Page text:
The trunk is the house that guards them,
Safe and sound.
Like baby trees we are a bud,
growing every day.
With enough nutrients we will grow,
And be in full growth someday.
But like all willows,
We will keep growing and learning the ways
-Jessie Shulman, '96, The 1995 Willows Poetry Anthology
In a dim, cozy room hung with twinkling lanterns, the poet walks up to the stage. Perching on a stool, she holds a paper in front of her. Appreciative listeners nod while she reads her poem. She acknowledges their claps and cheers with a bow before heading back to her seat.
Is it a poetry slam at a trendy coffeehouse in New York City?
1994-1995 was a year of "firsts," a year to establish the day-to-day life of the school, to set up routines -- and to establish traditions.
"When you start a new school," recalls Lisa Rosenstein, "you're able to start from scratch with everything. That kind of creative freedom is incredibly exciting."
In January of 1995, teachers came together to celebrate The Willows' first month of poetry. In every classroom, children read poetry, wrote poetry and performed poetry. "Teachers didn't limit poetry to language arts periods during the day," Lisa says. "Poetry infused everything we did -- we brought in music and art activities, social studies, even math and science. We were such a small school, and we had the luxury of flexibility."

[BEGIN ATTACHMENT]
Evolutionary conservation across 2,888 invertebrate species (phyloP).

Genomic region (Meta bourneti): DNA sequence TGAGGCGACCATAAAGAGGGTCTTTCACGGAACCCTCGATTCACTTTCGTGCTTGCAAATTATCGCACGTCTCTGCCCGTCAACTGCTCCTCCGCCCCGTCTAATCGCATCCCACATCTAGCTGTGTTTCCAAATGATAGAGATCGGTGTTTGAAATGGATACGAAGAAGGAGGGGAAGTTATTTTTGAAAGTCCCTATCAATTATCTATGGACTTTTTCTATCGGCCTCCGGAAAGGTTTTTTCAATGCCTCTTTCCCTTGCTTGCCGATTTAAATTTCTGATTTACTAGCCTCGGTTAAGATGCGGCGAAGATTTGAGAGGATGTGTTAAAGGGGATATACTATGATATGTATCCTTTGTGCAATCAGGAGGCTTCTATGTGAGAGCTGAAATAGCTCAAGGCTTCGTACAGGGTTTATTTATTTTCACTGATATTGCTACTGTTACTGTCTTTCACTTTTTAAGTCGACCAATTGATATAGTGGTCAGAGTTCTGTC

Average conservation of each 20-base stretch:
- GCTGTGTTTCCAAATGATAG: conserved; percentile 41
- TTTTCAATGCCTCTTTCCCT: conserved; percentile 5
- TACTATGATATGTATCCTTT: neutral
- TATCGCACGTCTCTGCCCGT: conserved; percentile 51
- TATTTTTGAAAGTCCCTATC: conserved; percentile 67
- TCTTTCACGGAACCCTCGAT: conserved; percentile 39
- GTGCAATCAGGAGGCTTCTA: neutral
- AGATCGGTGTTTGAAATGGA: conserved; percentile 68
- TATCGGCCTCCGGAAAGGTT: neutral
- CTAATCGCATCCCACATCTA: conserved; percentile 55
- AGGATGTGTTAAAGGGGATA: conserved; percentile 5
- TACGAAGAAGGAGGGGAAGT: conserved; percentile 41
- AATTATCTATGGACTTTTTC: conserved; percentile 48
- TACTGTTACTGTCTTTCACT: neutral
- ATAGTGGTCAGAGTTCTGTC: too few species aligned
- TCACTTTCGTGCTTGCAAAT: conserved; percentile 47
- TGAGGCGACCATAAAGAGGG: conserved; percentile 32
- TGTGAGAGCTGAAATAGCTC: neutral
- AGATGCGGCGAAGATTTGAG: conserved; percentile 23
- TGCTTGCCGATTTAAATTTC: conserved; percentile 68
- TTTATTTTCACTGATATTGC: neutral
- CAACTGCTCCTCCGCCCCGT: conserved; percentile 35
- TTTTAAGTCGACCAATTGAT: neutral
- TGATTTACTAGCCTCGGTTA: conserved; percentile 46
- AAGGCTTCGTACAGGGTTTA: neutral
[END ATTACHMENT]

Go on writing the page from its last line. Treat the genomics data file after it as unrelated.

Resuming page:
That month, The Willows also welcomed guest poet Markhum Who as the school's first poet-in-residence. He led activities with the 5th and 6th graders that challenged them to think about poetry in a new way.
"Our class loved him," remembers Willows' teacher and alum Greg Blum, '98, who was a 6th grader that year. "Markhum was a gifted poet -- he was really passionate and inspiring."
At the end of the month, it seemed natural to want to celebrate with a school-wide gathering and so, the first Poetry Night was born.
With this goal in mind, Lisa and the teachers structured the evening to unite families across age groups and grade levels. There were no class presentations that first Poetry Night, recalls Lisa, but students did break up into small groups to share poems with each other and their families, in classrooms that had been redecorated as bohemian coffeehouses.
Greg Blum remembers that the transformation of the school that first night seemed almost magical. "The teachers brought in couches, lava lamps and a throw rug so it was like a big, comfy coffeehouse. There was also a set of bongos there, which I used when I recited one of my poems. I remember thinking that it was all pretty cool."
"It was a great night," says Greg. "It was very quiet and very fun." Noting that the intimate setting provided a supportive environment for everyone to share their creative side, he adds, "We read our poems. We snapped for each other, and on one could do anything wrong, because it was poetry."